Although there's been heaps written about the arrangement and orchestration, which I'll probably be honor-bound as a Beatles blogger to write about a little further down, I want to remind everyone that even with the amazing production effects led by George Martin, "A Day in the Life" is a really excellent song even reduced to its elements-- well-written and well-played by our boys. To say nothing of well-sung by John. Oh, John, how could I possibly make it through one of your songs without fawning over your singing? I love it when John gets all up into his high range-- it makes him sound like he's singing with a smile, though here it's a smile that's a little vacant. It carries notes of amusement and sarcasm, but it's mostly just hazy. Part of the scariness in the song is that John seems to be acting without very much feeling, or at least with feelings that as listeners we have a hard time understanding. The "I'd love to turn you on" refrain isn't so much a call to action or even a mournful statement about how unreachable humanity has become-- it's more of a shrug, something that John might get around to doing if he ever manages to get off the couch. "I'd love to turn you on. Eh, maybe after this cup of tea." It's a speaker as disaffected as everyone else is, only passingly aware that maybe something's a little off. And all of this is just expressed in his voice. For what it's worth, I don't think this is what John would say about this song, but it's what I hear-- more hopelessness that John might necessarily admit to.

But as fantastically as John sings this, most recently I've been almost unable to listen to anything other than Paul's bass. From the first verse on, he's doing one of those countermelodies that he does, in which the bass line is so charismatic that it seems to sing a duet with the vocal melody. The drums are really shining here, too, with Ringo playing fills that have this neat languorous complexity to them. And the fills only get more complicated as the song goes on, perhaps representing an increasing interior tension on the part of the speaker that John continues to not reveal in the vocal. (Or maybe I just so desperately want John's speaker to feel something that I'm making that up.) Too, though, check out the bass and drums in the middle section, the "woke up, fell out of bed" bit-- the repeating downward bass lines and tappa-tappa-tapping sound like something resembling slapstick. It's weird. It's like the instruments are laughing at something here, or at least highlighting the absurdity of this little morning routine, in light of, you know, the meaninglessness of all things. (One of the sadder things about "A Day in the Life," especially if one is going to call it the Best Beatles Song Ever, is that George is barely here. He's playing congas somewhere, I think, but that's it, there being no room for his rock guitar or sitar ramblings in this particular Lennon-McCartney vision.)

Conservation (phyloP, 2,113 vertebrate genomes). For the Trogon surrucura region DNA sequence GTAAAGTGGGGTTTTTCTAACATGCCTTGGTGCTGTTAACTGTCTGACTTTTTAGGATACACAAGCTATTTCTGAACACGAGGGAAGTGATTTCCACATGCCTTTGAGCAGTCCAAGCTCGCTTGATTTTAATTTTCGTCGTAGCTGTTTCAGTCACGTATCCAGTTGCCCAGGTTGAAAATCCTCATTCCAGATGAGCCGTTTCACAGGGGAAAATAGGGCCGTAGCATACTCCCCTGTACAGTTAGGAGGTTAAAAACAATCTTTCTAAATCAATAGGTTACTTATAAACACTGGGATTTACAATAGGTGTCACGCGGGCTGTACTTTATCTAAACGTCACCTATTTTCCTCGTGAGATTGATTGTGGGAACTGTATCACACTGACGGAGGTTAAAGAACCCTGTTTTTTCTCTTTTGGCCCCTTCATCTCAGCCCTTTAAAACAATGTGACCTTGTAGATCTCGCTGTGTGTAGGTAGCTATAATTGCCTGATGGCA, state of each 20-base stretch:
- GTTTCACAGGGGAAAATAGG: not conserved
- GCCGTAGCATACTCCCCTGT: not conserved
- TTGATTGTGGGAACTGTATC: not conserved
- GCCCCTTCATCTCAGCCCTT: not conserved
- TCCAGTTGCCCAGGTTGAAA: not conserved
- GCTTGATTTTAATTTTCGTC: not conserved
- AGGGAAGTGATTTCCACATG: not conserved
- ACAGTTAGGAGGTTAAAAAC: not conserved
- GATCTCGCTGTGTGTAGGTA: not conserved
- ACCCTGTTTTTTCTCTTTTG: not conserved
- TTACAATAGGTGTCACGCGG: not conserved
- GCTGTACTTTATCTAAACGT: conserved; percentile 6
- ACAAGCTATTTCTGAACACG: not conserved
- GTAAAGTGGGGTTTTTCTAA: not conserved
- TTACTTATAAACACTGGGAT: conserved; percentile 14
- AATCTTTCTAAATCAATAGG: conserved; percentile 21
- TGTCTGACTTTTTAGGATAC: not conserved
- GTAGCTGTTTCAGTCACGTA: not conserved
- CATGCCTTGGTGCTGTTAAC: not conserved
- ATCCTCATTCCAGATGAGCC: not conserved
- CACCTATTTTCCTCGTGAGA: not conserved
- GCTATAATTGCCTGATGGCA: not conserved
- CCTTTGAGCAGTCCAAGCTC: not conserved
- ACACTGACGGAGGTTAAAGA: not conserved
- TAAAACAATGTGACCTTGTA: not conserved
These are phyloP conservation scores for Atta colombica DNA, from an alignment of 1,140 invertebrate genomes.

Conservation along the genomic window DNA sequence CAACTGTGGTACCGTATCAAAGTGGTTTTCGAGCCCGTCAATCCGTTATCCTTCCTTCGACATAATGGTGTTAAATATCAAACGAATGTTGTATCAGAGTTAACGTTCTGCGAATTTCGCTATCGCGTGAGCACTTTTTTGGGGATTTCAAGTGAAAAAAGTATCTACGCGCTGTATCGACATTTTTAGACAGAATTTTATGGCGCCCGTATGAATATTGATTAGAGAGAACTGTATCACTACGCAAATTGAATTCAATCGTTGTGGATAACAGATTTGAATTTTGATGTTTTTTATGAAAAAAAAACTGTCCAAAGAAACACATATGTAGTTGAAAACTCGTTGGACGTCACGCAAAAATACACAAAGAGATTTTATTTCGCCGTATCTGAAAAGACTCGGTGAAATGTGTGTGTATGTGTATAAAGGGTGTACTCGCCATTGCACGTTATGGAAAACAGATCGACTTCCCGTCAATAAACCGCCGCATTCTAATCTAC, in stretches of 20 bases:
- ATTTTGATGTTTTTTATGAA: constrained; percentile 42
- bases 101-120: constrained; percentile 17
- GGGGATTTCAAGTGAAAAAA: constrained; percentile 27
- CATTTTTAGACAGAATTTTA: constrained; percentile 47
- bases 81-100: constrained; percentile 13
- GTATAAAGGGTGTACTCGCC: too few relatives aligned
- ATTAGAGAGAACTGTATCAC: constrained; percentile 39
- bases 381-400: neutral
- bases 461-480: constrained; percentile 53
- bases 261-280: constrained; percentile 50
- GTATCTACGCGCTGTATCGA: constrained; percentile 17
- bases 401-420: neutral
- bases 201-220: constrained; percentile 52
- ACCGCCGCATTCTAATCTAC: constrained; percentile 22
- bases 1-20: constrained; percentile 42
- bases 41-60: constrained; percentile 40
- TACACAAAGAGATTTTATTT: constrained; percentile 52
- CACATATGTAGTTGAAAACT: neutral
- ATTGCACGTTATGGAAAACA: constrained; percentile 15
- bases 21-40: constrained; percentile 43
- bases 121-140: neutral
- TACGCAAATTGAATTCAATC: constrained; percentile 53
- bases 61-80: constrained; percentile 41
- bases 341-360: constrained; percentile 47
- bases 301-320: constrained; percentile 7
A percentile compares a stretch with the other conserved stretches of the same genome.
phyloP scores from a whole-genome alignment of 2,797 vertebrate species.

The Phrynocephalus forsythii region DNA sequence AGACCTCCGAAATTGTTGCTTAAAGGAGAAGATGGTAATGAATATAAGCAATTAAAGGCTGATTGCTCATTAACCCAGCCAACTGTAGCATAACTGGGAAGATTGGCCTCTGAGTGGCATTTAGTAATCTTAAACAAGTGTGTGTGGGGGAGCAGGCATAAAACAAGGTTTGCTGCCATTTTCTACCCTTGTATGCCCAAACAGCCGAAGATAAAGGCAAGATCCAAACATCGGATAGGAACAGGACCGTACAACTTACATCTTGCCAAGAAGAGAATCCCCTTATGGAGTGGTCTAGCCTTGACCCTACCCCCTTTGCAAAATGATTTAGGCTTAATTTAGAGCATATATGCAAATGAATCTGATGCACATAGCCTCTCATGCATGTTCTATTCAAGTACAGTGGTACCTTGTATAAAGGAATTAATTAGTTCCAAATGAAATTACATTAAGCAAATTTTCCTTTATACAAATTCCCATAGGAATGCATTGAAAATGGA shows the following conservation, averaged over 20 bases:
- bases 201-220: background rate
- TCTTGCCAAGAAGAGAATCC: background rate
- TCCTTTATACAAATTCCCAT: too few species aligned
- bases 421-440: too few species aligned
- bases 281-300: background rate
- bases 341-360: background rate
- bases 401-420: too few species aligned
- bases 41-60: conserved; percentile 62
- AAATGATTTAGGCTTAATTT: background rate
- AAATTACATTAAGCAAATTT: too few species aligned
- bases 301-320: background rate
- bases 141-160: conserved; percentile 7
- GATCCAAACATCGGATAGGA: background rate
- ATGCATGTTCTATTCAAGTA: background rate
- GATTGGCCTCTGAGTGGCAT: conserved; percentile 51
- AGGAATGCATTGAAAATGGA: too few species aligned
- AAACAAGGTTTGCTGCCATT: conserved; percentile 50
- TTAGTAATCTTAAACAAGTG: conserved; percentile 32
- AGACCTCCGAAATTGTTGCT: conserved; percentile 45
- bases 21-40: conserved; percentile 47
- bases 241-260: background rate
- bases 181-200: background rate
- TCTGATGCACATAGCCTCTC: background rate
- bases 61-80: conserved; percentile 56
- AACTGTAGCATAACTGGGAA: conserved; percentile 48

Now, as well as the Beatles themselves are playing here, it's what George Martin brought to this thing that have made it the unforgettable rock-and-roll poem that it is. It starts with just the production, so laden with echo-- particularly on John's vocal-- that we seem to be in a kind of unreal landscape. Echo effects are so key to what's going on here that even Mal Evans' guide vocal during what was to become the first orchestral crescendo was heavily echoed as he counted off. (Mal Evans, the Beatles' road manager, frequently did random things like this on their tracks. Since initially they weren't sure what music would bridge the gap between John's section and Paul's section, Mal just counted off twenty-four measures while John played a little piano-- it was later filled in with the orchestra, but since they never took out Mal, you can actually still hear him counting, and you can hear that he's echoing more and more if you listen really carefully. Nuts, right?)

The orchestral interludes, which I've variously read as either Paul's idea or George Martin's idea, involve a smallish orchestra (produced to sound larger) beginning at the bottom of their range as quietly as they can, then crescendoing gradually as they climb a chromatic scale, up and up and up to the very top of their range-- or at least to the topmost pitch in an E major chord, which is where we land. Martin specifically told the players not to listen to the people sitting around them, to ascend up to the scale at their own pace and, rather than worry too much about articulating new pitches, to just kind of slide as they make their way up. The effect of this is where a lot of the horror in the song comes in-- the high chaos and high drama of this climb from the lowest to the highest point contrasts so nakedly with the apathy of John's lyric and shallowness of Paul's that the orchestral interludes end up being the emotional crux of the song. Without them, there's a hollowness to the song that's almost too much to bear. (You can get a taste for this on Anthology 2.)